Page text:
Bulldogs Continue Solid Indoor Performance At Husky Classic

Bulldogs Continue Solid Indoor Performance At Husky Classic

Feb. 18, 2008

Juniors Rachel Gibbs and Tommy Davis had breakthrough performances to headline a strong effort by Butler's distance corps at the Husky Classic, hosted by the University of Washington on Friday and Saturday, Feb. 15-16. Three Butler runners recorded lifetime best times at the meet, while a fourth Bulldog posted an indoor best effort.

Gibbs turned in a career-best time of 17:07.12 in the women's 5,000 meter run, while placing 17th overall. Her previous best time was 17:12.72 in 2006, and her time at the Husky Classic was 37 seconds faster than her previous best indoor effort, set at the Meyo Invitational.

Davies recorded a lifetime best and placed 23rd in the men's 3,000 meter run with a time of 8:14.83. His previous lifetime best was 8:22.84, set outdoors in 2004. Davies' time at the Husky Classic was 10 seconds better than his previous indoor best, set at the Gladstein Invitational this year.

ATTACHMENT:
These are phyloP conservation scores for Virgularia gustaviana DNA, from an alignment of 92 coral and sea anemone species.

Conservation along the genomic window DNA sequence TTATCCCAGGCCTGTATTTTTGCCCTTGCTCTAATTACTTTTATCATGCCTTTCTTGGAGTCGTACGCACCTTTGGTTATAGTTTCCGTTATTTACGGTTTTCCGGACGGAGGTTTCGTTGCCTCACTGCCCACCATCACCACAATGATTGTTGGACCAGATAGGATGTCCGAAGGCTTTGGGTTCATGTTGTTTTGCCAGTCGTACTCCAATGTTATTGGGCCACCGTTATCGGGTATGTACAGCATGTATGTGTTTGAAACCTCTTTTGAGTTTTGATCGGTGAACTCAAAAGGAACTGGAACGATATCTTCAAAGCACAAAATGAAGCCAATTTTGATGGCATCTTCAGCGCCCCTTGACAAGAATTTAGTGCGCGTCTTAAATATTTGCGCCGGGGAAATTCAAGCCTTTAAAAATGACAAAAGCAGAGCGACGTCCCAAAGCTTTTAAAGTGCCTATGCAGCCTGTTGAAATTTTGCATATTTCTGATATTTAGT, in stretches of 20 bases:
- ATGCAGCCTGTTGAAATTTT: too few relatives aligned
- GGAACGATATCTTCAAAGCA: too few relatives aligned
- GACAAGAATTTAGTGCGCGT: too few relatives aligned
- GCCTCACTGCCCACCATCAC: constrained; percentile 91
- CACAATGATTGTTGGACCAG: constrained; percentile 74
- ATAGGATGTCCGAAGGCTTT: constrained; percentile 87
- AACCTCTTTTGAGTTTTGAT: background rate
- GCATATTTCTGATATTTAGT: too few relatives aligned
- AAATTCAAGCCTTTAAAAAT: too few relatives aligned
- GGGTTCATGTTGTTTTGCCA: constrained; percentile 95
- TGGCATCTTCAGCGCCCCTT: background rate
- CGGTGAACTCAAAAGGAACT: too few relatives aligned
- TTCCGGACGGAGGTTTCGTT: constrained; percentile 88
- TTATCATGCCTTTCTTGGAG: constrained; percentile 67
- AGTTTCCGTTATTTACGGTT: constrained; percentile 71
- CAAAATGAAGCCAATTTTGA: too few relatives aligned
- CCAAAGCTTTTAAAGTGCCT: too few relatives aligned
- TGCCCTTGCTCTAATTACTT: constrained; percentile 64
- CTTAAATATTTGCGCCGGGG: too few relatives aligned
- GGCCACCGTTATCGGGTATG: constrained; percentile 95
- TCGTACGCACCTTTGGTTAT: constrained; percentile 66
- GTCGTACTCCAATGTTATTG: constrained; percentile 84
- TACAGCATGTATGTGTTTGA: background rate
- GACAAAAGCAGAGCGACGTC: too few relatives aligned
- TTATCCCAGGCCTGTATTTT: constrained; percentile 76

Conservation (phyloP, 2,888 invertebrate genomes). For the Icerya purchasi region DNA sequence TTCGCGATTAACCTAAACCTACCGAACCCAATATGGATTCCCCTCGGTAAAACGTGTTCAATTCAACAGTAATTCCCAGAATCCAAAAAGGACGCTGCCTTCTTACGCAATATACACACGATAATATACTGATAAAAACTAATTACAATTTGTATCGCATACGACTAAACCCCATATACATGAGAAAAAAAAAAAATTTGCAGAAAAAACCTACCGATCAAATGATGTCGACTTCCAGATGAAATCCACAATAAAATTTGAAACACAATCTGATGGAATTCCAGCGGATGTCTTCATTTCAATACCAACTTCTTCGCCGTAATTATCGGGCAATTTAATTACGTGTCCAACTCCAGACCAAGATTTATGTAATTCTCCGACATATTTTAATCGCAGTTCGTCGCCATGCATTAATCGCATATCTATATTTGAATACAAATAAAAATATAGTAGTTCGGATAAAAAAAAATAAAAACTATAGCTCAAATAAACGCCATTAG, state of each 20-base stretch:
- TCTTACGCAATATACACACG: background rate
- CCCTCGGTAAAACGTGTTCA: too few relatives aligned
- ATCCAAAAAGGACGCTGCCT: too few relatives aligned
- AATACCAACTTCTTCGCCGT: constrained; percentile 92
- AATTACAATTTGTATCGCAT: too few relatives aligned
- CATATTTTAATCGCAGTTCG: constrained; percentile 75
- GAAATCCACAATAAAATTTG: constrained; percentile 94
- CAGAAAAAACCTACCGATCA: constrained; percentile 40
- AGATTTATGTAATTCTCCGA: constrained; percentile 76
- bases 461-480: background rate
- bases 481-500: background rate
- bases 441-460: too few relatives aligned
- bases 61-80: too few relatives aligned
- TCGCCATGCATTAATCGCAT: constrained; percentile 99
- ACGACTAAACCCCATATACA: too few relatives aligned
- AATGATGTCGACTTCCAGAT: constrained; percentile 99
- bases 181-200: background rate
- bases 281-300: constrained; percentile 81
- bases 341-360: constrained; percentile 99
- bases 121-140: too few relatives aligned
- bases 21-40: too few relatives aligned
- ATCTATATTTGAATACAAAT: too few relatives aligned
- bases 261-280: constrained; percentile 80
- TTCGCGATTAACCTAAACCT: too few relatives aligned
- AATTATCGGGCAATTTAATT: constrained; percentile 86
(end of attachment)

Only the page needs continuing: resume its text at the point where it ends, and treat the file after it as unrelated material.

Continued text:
"I was incredibly impressed with Rachel and Tommy, and with our whole group," said Butler head coach Matt Roe after the meet. "Everyone is training and competing on a very high level. This is the toughest, deepest distance meet in the country, and nobody backed down a bit."

Also, checking in with a lifetime best at the Washington meet was senior Isabelle Stoate, who placed 31st in the women's mile run with a time of 5:00.76.

Butler also had strong performances in the women's 3,000 meter run with senior Genni Gardner placing 19th in 9:42.03, senior Claire Holme finishing 23rd in 9:45.09 and sophomore Marbeth Shiell coming in 53rd in 10:11.22. Holme shaved nearly eight seconds off her previous indoor best in the 3,000, while Gardner and Shiell posted their second-fastest indoor times.

Junior Andy Baker, hobbled by a strained back muscle, ran in the men's 3,000 meter race for the first time this season, and he wound up placing 26th in 8:16.97.

"I felt horrible for Andy. He was in a considerable amount of pain, and it was remarkable that he made it to the start line. He gave a courageous effort and ran very well despite the circumstances. I trust that he will be at 100 percent when he takes another shot at qualifying for nationals in three weeks at Notre Dame," added Roe.